COVID-19 Takes its Toll on Mental Health: CMHA
The Windsor-Essex County Branch of the Canadian Mental Health Association (CMHA) is asking people to stay connected in a safe way amid concerns over COVID-19.
Speaking on AM800's the Dan MacDonald Show, Mental Health Educator Jenny Lee Almeida says it's ok to feel afraid, anxiety or depression during these types.
"With this world into all this uncertainty, the constant news, it is absolutely imparitive that we are checking in on people because it is taking a toll on everyone on everyone' mental health."
Almeida is encouraging using technology like Facetime instead of texting and picking up the phone to call a friend or family member.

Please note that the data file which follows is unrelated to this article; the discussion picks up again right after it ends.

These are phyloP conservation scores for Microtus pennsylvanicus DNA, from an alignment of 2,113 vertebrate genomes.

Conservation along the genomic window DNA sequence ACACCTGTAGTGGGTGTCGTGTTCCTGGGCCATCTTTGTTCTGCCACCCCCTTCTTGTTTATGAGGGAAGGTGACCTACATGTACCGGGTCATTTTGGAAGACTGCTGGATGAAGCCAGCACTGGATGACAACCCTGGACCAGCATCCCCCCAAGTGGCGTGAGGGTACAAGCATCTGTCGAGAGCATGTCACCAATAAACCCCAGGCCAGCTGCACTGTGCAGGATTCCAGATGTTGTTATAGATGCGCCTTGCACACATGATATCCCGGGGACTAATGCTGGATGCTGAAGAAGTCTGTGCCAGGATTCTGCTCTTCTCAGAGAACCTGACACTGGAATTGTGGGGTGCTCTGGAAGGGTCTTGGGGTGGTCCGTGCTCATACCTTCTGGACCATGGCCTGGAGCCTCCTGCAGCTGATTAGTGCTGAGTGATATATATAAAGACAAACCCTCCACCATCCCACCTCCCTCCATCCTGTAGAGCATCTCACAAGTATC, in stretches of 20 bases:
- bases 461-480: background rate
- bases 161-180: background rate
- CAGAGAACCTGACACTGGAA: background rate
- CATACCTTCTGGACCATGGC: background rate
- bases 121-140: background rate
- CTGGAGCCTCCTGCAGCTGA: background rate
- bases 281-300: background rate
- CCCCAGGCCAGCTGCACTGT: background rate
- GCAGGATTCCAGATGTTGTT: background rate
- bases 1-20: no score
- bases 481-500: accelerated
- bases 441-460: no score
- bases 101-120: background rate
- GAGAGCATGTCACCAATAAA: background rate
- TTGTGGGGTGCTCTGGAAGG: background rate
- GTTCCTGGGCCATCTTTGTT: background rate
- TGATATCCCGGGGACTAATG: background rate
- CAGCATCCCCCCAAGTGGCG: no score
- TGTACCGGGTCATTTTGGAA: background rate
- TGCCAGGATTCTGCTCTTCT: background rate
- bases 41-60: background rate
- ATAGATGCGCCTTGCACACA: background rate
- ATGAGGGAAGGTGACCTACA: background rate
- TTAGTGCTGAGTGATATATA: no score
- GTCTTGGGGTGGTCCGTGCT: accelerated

She says the so-called social distancing is really about physically distancing yourself from people so changing the language may help people who are prone to mental issues.
"It is nicer if we retrain our brain to just say we are physically distancing ourselves because if we allow ourselves to say we are physically distancing and doing what we can, it changes the way we are viewing things."
Even just talking out loud about those worries, it is o.k to validate these fears, says Almeida. "The feeling anxious, it is absolutely a normal response, it is getting to know our fight, flight, freeze response."
She is also encouraging people to try different coping methods to deal with stress and cut back on social media.
The CMHA is encouraging people to exercise, eat healthy, do yoga and breathing exercises.